Identification: CONK ID

Discussion in 'Fungi, Lichens and Slime Molds' started by 4ager, Aug 19, 2017.

  1. 4ager

    4ager Active Member

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    Please help ID the three items. I'm not sure if the yellow ones are chicken of the woods or not. Thank you.
     

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  2. Frog

    Frog Well-Known Member Forums Moderator 10 Years

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    The first is likely a redbelt, which was Fomitopsis pinicola until recent split into two species. Scratch the pore surface to see if no strong mark is left. Should also smell lovely :-).
    The second is likely an artists conk, Ganoderma applanatum, noting the spore deposit on the topside, top/underside colours: If you scratch the pore surface you should see a black mark.
    I think you are right that the third is a species of Laetiporus, given the colour, habitat and size, but it would be good to see a bit of further development before making a positive ID. The habitat appears to be cherry/plum which narrows the choices a bit, and provides the possibility of Laetiporus gilbertsonii.
    cheers,
    -frog
     
  3. 4ager

    4ager Active Member

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    Hi Frog. I have not been able to scratch the second conk. It's too high up in the tree.
    The last one may be Laetiporus sulphureus on Prunus cerasifera. Here are some photos of them.
     
  4. vitog

    vitog Well-Known Member

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    The Laetiporus mushrooms on a Cherry Plum tree in Vancouver bring up an interesting question. Has the presence of L. gilbertsonii in BC been documented previously? A few Web sources that I checked indicate that it is only found south of here, although one of them said that the range extends north to Washington state. I have personally seen Laetiporus mushrooms on Bitter Cherry trees in the Vancouver area; L. conifericola supposedly only occurs on conifers; and L. sulphureus only occurs east of the Rocky Mountains. So what species of Laetiporus occurs on deciduous trees in southwestern BC?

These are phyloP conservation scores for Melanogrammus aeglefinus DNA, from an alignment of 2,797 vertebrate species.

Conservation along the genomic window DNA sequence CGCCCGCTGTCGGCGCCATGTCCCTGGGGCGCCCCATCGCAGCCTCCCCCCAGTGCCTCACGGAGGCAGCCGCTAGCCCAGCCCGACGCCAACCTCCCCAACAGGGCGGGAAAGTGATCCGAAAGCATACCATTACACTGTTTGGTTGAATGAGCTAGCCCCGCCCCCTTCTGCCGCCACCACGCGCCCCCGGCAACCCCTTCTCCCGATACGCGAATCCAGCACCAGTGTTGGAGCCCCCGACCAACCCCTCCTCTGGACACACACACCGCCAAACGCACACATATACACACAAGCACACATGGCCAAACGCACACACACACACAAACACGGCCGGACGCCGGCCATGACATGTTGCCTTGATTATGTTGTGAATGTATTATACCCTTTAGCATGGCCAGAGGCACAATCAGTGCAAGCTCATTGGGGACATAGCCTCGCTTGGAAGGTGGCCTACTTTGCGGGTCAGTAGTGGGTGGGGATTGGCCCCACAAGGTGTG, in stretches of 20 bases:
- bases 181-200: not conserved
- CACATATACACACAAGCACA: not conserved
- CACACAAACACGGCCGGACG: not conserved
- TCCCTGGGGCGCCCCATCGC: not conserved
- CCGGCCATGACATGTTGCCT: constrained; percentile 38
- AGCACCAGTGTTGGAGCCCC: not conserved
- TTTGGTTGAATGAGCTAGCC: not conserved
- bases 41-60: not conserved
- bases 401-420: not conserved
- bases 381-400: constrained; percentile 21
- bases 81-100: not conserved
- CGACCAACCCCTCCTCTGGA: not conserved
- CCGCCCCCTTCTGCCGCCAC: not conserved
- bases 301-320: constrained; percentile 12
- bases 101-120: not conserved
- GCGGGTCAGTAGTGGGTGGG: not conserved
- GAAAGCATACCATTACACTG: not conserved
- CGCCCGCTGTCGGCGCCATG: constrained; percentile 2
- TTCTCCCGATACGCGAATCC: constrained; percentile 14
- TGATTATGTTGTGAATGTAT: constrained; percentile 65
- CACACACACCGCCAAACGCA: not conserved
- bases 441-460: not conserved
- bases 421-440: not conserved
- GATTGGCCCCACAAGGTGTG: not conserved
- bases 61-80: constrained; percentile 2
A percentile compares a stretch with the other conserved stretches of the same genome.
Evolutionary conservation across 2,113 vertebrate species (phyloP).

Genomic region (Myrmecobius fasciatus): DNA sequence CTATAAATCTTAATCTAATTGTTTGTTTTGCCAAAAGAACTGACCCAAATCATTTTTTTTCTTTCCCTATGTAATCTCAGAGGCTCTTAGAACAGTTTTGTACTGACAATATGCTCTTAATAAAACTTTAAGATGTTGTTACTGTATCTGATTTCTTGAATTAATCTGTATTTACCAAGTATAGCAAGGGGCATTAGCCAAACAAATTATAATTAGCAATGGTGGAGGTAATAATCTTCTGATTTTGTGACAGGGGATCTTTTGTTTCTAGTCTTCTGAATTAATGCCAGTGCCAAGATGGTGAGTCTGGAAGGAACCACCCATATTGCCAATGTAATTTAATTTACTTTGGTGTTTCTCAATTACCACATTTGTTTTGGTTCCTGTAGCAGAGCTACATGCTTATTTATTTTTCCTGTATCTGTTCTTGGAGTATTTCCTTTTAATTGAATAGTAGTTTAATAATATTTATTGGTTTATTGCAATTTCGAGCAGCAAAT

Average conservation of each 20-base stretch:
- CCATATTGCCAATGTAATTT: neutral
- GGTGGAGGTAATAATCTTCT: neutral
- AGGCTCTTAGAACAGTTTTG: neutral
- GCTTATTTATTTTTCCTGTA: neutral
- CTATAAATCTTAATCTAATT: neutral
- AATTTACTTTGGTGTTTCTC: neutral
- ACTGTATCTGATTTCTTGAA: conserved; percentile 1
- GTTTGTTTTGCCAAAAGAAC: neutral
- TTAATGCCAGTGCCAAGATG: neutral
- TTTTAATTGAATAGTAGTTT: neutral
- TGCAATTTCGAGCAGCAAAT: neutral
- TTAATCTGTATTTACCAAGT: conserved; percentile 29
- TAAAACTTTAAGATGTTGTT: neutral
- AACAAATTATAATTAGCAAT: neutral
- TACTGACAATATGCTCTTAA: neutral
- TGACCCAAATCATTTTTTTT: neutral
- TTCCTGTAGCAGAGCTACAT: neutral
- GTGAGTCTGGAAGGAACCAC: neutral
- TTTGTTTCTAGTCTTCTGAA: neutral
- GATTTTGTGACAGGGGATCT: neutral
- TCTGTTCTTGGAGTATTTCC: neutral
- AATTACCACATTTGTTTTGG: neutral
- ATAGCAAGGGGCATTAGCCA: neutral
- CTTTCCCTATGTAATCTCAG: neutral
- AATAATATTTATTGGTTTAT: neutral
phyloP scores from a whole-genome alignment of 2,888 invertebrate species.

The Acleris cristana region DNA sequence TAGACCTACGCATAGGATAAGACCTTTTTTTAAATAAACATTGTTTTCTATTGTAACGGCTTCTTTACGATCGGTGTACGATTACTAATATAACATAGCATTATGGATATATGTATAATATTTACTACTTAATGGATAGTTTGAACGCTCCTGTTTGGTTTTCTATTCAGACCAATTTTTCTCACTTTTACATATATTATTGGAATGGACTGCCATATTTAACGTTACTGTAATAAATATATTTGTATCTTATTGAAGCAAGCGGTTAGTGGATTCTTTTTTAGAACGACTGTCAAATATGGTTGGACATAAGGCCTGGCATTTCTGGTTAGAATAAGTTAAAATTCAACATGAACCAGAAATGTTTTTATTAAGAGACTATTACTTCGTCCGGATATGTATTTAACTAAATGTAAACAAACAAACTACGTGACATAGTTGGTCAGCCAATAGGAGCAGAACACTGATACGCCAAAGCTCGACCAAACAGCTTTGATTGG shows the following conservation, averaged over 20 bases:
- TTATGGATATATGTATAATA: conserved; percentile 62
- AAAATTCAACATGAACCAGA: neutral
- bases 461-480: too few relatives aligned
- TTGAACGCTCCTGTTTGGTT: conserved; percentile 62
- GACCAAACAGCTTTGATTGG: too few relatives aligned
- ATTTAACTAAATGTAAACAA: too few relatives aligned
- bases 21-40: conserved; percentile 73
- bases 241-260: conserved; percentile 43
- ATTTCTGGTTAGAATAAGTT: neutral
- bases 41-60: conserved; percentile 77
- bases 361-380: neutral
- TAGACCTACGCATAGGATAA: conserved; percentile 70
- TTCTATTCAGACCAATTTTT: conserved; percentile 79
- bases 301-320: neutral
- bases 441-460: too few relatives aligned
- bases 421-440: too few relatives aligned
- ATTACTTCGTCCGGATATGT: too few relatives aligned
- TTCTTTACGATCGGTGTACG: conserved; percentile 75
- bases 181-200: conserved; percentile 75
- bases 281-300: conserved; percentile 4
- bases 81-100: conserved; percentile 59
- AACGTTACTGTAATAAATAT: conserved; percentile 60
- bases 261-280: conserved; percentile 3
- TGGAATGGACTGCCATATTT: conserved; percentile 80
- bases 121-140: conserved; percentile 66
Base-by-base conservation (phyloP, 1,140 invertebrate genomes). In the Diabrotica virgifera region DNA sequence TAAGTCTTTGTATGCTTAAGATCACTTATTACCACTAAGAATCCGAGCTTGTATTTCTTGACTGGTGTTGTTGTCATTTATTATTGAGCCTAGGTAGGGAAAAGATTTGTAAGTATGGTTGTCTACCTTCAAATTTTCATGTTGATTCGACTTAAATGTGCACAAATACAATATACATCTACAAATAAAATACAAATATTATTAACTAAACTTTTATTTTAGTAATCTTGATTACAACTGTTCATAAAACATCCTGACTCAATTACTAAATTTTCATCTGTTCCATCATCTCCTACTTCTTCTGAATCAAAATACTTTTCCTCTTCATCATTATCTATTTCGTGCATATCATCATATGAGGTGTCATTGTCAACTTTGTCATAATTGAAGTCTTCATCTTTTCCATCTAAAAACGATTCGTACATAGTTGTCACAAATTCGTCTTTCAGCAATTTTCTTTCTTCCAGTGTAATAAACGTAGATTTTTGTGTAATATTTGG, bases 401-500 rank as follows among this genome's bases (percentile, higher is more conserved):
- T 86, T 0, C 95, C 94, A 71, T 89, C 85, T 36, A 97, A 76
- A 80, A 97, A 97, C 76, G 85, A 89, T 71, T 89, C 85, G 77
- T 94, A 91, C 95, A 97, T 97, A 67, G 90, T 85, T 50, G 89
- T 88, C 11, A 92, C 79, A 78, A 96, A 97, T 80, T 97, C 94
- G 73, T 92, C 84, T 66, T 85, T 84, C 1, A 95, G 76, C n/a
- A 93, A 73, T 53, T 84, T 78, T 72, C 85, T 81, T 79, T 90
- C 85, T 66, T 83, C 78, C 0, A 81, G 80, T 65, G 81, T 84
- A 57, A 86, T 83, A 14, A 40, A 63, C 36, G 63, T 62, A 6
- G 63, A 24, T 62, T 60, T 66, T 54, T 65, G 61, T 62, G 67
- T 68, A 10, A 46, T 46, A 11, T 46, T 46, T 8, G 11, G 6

Frog, do you know a Web site that provides a checklist of fungal species that are found in BC? I used to have an appropriate site bookmarked, but I lost it when my daughter accidentally erased all of my bookmarks. Now I can't find that site; it covered BC and the US states of the PNW.
     
  5. wcutler

    wcutler Renowned Contributor Forums Moderator VCBF Cherry Scout 10 Years

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    A flickr contact posted a fungus that interested me, on the plum tree in her Vancouver garden, so I poked around and came up with the name Laetiporus gilbertsonii. You may not be aware how little I know about mushrooms, but you could check the photo to see if that seems a likely or possible ID or not.
    Fungus on my plum tree
     
  6. Frog

    Frog Well-Known Member Forums Moderator 10 Years

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  7. Frog

    Frog Well-Known Member Forums Moderator 10 Years

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    I was having a discussion recently on L. gilbertsonii. It had been my understanding that this was the species we've been finding on street plum/cherry trees in the Vancouver area, and that L. gilbertsonii was only on hardwood.
    A colleague disputed this and is to be getting back to me with more info on this. However the very new publication "Polypores of the Pacific Northwest" appears to bear me out: https://www.for.gov.bc.ca/hfd/pubs/Docs/Tr/TR104.pdf
    If you find anything else on this I would be very interested.
    And as you can see in this document, we still do not, in the strict sense, have L. sulfureus in our area.
    -frog